In the summer of 2007, the Department of Homeland Security (DHS) announced a new and controversial proposal regarding “No Match” letters that would have placed the responsibility of enforcing certain immigration laws on employers, with a penalty of up to $10,000 in fines for non-compliance. On October 10, 2007, a Federal Court put a halt to the proposal, thus maintaining the initial intent of the “No Match” letter.

In spite of this, many companies have begun to create their own versions of “No Match,” taking advantage of the current climate of fear prevalent in the immigrant community, to dismiss many workers and to cut salaries and benefits. In the majority of cases it is illegal for an employer to ask a worker to resubmit documentation, so it is important for workers to know their rights.

What to do if you receive a “No Match” letter

Bryan Payne states that workers throughout the country are organizing to defend their jobs against this threat. If you or anyone you know receives this type of letter, the Workers’ Interfaith Network advises you to take the following actions:

If you receive a “No Match” letter from the Social Security Administration in your home mail box, you don’t have to tell your employer about it; the purpose of the letter is to ensure that your benefits are credited to the correct file, and it has nothing to do with your job or with immigration.

If your company contacts you about a discrepancy, speak with your manager and ask how the discrepancy was found. The most common reasons include the following: the company received a letter from the Social Security Administration; the company received a letter from the Internal Revenue Service (IRS); the company made an internal investigation of your I-9 forms; the company is involved in a pilot program with Immigration.

Additionally, if the company receives a letter from Social Security or the IRS, ask for a copy. The company is legally required to provide this for you. Talk to other workers to find out if they have received the same letter and to inform them of their rights. Payne recommends that you contact the Workers’ Interfaith Network to organize with other workers to defend the right to work with dignity, respect, and a fair wage.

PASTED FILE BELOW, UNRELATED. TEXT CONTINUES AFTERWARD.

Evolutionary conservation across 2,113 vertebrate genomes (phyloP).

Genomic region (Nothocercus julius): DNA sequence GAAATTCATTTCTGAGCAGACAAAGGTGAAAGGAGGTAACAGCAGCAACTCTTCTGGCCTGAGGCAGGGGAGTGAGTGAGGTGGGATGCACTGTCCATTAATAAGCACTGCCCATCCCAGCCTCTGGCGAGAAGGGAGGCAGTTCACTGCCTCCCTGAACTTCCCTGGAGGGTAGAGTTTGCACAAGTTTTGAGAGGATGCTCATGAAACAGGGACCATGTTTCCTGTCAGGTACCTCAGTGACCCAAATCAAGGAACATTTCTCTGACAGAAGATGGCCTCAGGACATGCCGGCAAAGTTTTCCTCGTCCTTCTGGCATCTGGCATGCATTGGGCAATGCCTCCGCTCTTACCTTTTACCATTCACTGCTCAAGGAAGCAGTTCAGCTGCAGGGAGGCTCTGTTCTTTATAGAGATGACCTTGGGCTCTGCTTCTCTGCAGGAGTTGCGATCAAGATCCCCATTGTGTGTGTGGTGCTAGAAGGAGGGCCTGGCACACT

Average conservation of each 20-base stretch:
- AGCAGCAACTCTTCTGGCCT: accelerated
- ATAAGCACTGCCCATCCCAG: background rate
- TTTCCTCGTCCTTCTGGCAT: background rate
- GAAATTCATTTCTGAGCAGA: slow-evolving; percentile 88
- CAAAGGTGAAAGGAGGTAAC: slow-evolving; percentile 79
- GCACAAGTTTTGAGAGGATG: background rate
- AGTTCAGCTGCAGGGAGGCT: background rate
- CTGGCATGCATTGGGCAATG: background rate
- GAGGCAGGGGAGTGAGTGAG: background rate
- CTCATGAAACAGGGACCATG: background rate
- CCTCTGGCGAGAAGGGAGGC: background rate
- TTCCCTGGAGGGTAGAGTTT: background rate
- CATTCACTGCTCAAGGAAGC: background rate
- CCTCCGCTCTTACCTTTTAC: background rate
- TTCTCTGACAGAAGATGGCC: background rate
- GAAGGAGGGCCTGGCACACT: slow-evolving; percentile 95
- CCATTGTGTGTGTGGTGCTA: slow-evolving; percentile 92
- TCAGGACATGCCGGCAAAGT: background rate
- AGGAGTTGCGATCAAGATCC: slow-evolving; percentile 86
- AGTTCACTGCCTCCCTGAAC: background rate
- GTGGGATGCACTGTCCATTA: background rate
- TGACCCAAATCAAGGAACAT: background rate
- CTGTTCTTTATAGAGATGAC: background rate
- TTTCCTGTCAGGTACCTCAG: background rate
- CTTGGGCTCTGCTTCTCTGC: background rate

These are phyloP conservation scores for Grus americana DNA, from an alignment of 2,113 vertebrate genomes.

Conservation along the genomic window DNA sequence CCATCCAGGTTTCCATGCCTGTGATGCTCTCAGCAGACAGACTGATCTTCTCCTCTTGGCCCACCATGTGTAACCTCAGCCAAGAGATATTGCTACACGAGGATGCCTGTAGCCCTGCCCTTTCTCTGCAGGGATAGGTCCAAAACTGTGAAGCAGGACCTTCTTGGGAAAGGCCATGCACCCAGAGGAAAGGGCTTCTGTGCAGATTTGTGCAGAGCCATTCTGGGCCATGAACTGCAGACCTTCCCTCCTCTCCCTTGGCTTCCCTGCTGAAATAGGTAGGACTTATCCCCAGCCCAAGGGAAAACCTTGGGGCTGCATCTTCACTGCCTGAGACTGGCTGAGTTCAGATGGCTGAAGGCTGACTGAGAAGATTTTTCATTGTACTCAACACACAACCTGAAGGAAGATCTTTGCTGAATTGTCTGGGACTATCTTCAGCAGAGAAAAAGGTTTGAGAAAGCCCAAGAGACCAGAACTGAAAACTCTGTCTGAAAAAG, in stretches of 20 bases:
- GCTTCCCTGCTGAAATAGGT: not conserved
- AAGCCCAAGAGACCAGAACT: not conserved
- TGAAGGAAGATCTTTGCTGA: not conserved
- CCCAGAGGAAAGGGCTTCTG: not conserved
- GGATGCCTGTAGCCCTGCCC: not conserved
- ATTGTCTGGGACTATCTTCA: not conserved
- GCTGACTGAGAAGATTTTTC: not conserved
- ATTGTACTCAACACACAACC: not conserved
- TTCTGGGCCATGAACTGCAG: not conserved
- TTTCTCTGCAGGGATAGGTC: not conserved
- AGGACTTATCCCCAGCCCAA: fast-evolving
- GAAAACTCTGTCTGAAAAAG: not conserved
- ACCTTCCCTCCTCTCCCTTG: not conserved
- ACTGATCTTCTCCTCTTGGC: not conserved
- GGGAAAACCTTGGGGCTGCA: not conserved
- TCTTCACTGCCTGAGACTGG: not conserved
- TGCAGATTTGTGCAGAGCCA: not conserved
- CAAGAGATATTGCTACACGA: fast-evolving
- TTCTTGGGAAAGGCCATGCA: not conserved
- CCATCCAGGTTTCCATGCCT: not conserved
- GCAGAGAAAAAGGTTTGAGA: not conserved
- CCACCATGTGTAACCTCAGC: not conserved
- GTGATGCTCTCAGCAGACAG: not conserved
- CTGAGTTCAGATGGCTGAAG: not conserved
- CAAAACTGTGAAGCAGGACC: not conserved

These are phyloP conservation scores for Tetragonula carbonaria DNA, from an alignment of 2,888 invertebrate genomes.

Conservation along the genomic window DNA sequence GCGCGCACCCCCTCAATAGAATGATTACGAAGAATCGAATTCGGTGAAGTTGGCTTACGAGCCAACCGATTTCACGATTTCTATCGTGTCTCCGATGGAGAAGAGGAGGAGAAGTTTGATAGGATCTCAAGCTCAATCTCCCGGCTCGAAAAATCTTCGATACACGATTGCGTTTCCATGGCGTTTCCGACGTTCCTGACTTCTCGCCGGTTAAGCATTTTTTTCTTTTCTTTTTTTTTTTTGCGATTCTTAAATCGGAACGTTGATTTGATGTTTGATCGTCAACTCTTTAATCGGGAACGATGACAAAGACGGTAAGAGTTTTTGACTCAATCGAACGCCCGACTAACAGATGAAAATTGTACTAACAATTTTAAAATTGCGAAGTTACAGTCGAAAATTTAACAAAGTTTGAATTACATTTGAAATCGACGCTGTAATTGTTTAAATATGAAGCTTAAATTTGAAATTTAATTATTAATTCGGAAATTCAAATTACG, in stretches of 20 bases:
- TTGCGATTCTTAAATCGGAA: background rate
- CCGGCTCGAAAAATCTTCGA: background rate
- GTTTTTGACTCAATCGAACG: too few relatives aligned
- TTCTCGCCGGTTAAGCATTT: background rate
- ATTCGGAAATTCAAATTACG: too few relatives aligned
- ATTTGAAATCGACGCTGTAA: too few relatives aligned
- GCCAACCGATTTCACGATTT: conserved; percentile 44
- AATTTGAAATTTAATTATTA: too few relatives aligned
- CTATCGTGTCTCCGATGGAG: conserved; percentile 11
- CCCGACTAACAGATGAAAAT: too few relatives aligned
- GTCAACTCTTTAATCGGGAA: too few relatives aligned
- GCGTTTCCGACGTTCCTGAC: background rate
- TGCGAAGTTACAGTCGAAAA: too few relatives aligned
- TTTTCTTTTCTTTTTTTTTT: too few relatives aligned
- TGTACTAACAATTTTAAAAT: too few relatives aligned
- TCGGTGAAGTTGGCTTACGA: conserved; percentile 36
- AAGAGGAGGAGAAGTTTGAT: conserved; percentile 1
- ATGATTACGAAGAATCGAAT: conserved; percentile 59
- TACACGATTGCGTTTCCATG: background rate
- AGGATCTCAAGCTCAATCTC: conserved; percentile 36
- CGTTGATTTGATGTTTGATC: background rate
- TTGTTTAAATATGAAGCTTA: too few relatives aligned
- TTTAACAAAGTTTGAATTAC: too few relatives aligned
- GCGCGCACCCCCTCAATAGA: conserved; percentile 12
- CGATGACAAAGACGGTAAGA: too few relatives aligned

Brian Payne states that his organization has been informing the working community about their rights with regard to “No Match” letters, and it has been successful in saving dozens of jobs threatened by employers who tried to misuse “No Match” letters.

The impact of these efforts will be to work against the fight for the legalization of undocumented persons and the suffering that it causes. It is not necessarily the case, say community and labor activists, that a person cornered by a “No Match” letter will have to leave the country. The person usually looks instead for other work with lower wages and fewer benefits.

For this reason, attorney Cassondre Buteyn advises persons who receive this letter to prove to their employers that they can continue working with no problem (with verification of legal status, of course); otherwise, the employer can simply dismiss them out of hand.

Thousands of workers have lost their jobs this way. Although some bosses say they are unhappy to lose workers in this way, others become antagonistic and take advantage of the situation. There are cases in which a worker is fired because a “No Match” letter has arrived in his name, but his employer immediately offers him his job back, although paying him an even lower wage “under the table,” without benefits and with the loss of his former rights on the job. In other cases, employers have been accused of using “No Match” letters as weapons against workers who participate in union activities, movements, or strikes.

In Minnesota, many persons have been fired from their jobs. Three of these have communicated the details of their dismissals to La Prensa, but they preferred to not have their stories published.

Cassondre Buteyn is an attorney from Wilson Law Group, 2700 E. Lake St., Ste. 3200, Minneapolis, MN 55406, Tel. 612-436-7100. Brian Payne is an associate of Workers’ Interfaith Network, 2511 E. Franklin Ave., Minneapolis, MN, Tel. 612-332-0663.